Record gun sales were recorded in December 2012 with over 2.7 million background checks being conducted through the FBI’s National Instant Check System (NICS), the agency said today. For 2012, more background checks were conducted than any year since 1998.
In December, 2,783,765 total background checks were carried out to purchase firearms, surpassing the previous record from November 2012 when 2,006,919 checks were performed.
For the year, 19,592,303 background checks carried out for firearm purchases–a 19 percent rise from 2011.
Each check doesn’t represent a single gun, just a single background check transaction.
NICS has access to information from computers at the FBI’s Criminal Justice Information Services Division, searching records that would prohibit a buyer from owning a gun, such as being a fugitive, having a felony conviction or charge, renouncing U.S. citizenship, or having been determined as mentally impaired. NICS was mandated by the Brady Handgun Violence Prevention Act and set up in November 1998.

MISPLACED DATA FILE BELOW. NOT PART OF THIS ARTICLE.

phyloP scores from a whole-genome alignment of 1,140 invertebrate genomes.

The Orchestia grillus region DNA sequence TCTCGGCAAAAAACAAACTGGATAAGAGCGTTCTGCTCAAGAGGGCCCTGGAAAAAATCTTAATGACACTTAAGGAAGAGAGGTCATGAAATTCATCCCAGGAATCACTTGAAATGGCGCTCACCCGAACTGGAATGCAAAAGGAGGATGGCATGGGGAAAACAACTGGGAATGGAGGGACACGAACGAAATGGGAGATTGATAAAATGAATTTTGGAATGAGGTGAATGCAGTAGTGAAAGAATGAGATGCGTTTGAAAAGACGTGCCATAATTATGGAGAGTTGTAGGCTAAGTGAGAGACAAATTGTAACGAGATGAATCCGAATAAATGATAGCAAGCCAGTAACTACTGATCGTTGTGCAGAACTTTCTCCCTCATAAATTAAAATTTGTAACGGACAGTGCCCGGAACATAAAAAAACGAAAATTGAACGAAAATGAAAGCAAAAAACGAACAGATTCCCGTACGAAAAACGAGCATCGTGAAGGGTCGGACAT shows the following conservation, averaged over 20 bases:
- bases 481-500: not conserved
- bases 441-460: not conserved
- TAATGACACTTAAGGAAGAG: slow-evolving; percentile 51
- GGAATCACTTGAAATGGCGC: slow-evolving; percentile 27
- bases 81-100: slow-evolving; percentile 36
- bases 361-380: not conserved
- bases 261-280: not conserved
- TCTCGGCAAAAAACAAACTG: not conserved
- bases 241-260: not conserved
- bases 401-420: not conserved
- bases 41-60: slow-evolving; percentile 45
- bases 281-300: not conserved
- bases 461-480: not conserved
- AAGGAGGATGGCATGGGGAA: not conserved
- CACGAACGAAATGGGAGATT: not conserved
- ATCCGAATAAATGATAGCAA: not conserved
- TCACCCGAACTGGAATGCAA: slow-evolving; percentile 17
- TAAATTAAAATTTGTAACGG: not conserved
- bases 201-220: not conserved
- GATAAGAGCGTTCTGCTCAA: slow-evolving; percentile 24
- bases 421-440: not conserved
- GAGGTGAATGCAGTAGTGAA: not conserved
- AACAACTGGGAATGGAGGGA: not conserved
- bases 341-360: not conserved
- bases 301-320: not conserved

Since the NICS system was established in November 1998 a total of 160,474,702 background checks were made. Of these, around .006 percent of those attempted purchases were denied and .00008% (fewer than a hundred people a year) were prosecuted for lying on the form.
The spike in sales late last year may be attributed to concern over possible new gun control regulations following the presidential election in November and the Newtown, Conn., school shooting in December.
According to FBI officials there were no problems with conducting the background checks. In November on the day after Thanksgiving, traditionally the busiest shopping day of the year the NICS system had two brief outages.